UCLA has some proud moments in the history of civil liberties.
After World War II, UCLA and the University of California, Berkeley, were hotbeds of opposition to an anti-communist loyalty oath that California tried to impose on academics. Ultimately the professors won in court in 1954.
Sixty years later, a different pressure group purportedly speaking for the “progressive” grassroots wants to impose on UCLA students a loyalty oath of sorts – a pledge foreswearing going on trips to Israel sponsored by certain Jewish organizations.
Issued by five pro-Palestinian groups, the call demanded that candidates for student government take the pledge.
Who would have thought that McCarthyite tactics would be used to target, harass and intimidate pro-Israel students, Jewish and non-Jewish, at UCLA? There are ominous echoes here of both the medieval witch hunts against Jews and Stalin’s show trials.
Leading the charge is Students for Justice in Palestine, which is funded in part by two organizations dedicated to the destruction of Israel, American Muslims for Palestine and Al-Awda.
SJP is using cyberbullying to punish Jewish students in the UCLA student government majority who voted against a recent resolution to divest from and boycott Israel. Jewish students who opposed the resolution reportedly feel uncomfortable even walking on campus because of the hate mail they have received.
Adding insult to injury, SJP has introduced an initiative calling for a judicial board investigation of student council members who have taken trips to Israel sponsored by groups such as the Anti-Defamation League, the American Israel Public Affairs Committee and Hasbara Fellowships; the SJP deems the groups have “political agendas that marginalize multiple communities on campus.”
On other campuses across the country, SJP tactics include mock eviction notices against Jewish students, “die-ins,” and promotions of virulently anti-Israel speakers and events.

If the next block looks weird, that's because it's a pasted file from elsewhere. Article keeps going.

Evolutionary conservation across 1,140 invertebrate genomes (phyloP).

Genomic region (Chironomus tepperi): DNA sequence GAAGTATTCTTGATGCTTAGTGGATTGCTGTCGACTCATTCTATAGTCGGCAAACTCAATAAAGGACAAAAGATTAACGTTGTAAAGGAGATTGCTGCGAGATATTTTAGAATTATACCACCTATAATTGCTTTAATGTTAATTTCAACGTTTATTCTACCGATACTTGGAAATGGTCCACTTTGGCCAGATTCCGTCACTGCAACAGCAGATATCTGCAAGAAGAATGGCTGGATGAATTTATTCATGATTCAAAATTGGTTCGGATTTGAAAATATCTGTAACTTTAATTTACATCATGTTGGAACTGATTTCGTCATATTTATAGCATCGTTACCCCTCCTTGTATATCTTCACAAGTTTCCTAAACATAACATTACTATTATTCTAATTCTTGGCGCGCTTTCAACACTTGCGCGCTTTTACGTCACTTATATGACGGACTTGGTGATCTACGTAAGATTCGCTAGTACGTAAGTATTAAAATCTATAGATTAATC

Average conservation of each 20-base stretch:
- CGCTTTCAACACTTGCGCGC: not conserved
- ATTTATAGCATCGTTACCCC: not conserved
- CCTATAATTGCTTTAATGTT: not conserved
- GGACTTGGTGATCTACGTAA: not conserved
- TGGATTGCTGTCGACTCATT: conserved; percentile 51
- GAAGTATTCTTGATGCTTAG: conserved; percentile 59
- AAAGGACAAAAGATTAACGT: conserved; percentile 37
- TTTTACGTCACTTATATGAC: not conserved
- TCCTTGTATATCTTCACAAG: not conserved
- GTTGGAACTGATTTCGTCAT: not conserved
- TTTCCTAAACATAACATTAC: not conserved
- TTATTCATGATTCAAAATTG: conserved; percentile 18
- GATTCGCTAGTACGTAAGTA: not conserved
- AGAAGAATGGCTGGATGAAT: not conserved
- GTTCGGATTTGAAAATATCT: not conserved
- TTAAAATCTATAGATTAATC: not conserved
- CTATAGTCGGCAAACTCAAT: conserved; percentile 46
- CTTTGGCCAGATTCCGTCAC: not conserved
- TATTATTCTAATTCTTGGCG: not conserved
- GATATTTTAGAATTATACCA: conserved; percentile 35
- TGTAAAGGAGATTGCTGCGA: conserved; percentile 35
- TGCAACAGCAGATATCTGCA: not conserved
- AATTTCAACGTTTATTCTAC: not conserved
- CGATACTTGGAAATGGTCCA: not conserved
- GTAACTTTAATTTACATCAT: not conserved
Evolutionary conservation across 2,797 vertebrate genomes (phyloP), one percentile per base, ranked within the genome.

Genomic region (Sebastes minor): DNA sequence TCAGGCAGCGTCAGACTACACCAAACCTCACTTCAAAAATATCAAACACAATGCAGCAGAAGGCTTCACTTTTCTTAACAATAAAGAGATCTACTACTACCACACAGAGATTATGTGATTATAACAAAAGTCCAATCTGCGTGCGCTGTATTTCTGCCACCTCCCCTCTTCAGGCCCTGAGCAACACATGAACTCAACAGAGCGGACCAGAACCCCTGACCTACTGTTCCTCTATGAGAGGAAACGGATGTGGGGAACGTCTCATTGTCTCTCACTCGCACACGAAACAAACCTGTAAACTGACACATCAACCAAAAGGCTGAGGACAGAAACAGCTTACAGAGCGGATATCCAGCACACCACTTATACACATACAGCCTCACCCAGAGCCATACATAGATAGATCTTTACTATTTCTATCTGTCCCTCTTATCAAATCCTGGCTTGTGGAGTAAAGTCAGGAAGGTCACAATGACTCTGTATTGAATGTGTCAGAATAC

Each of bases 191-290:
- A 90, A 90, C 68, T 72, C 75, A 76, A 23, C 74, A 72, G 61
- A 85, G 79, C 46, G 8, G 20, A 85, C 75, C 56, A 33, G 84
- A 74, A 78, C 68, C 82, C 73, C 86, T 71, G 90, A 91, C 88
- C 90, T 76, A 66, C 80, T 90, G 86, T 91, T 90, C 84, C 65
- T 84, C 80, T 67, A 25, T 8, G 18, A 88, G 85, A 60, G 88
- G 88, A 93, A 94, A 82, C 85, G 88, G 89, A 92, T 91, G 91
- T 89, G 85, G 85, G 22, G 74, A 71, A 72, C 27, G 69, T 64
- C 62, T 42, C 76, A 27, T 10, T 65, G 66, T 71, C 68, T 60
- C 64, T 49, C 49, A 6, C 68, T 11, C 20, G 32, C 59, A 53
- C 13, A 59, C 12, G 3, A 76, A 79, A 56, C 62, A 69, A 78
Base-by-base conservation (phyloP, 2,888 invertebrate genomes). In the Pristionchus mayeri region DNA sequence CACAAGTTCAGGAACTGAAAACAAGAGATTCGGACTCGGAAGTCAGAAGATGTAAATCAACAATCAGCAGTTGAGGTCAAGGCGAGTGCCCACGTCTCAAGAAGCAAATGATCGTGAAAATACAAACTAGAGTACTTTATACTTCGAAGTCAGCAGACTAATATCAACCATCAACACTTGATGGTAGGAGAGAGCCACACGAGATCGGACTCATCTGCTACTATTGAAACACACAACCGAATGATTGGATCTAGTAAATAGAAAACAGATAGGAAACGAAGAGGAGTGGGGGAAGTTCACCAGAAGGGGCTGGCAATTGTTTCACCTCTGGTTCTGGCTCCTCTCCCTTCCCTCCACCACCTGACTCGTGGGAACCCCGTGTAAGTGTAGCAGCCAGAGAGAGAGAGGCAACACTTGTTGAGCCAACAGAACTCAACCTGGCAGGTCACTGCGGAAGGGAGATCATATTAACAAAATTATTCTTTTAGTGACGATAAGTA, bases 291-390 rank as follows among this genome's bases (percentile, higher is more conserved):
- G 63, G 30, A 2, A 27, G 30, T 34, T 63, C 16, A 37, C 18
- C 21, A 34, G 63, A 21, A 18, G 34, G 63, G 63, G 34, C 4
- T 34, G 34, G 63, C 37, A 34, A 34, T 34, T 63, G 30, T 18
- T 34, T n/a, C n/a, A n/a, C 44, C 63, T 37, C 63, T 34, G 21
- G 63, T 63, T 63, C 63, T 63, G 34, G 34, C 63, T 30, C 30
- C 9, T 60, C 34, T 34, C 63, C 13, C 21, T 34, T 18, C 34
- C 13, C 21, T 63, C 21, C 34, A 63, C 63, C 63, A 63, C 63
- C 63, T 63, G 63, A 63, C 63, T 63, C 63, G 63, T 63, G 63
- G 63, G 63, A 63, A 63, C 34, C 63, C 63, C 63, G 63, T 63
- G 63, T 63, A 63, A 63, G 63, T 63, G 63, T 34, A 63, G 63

The SJP initiative demanding that candidates for student government positions sign a pledge not to take certain trips to Israel violates both the UCLA Principles of Community Conduct and the Student Conduct Code against harassment of all kinds.
Unfortunately, what’s happening at UCLA is not an aberration but part of a national trend. Here are examples from a coast-to-coast report compiled by Tammi Rossman-Benjamin, a professor at the University of California, Santa Cruz, and a founder of the AMCHA Initiative, a nonprofit group that combats campus anti-Semitism:
- At UC Davis, a student who expressed concern about anti-Semitic banners displayed at an anti-Israel “occupation” rally was physically assaulted by a protester who screamed in his face, “You are racist and you should die in hell.”
- At UC Berkeley, a Jewish girl holding an “Israel wants peace” sign was ramrodded with a shopping cart by the head of the local SJP chapter.
- At San Francisco State University last fall, the General Union of Palestine Students hosted an all-day event where participants could make posters and T-shirts that said, “My heroes have always killed colonizers” – meaning Jews.
- At Harvard, the Palestine Security Committee frightened Jewish students by placing mock eviction notices on their dormitory rooms.
- At Northeastern University in Boston, SJP vandalized a menorah and disrupted Jewish events.
- At the University of Michigan, anti-Israel student activists hurled death threats at Jewish student council members and called them “dirty Jew” and “kike.”
Why is it that so many university administrators and academics seem paralyzed to act if the victims of campus bullying are Zionist Jews?
UCLA Chancellor Gene Block’s reactions to the developments on his campus have been unsatisfactory. First, according to the Daily Bruin, he wanted to “leave the matter to be resolved by students.” Later, he said, “I am troubled that the pledge can reasonably be seen as trying to eliminate selected viewpoints from the discussion,” but he nevertheless stood up for the pledge as free speech protected by the First Amendment.
About the Author: Rabbi Abraham Cooper is associate dean of the Simon Wiesenthal Center and its Museum of Tolerance. Aron Hier is the Wiesenthal Center’s director of campus outreach. Historian Harold Brackman contributed to this piece.
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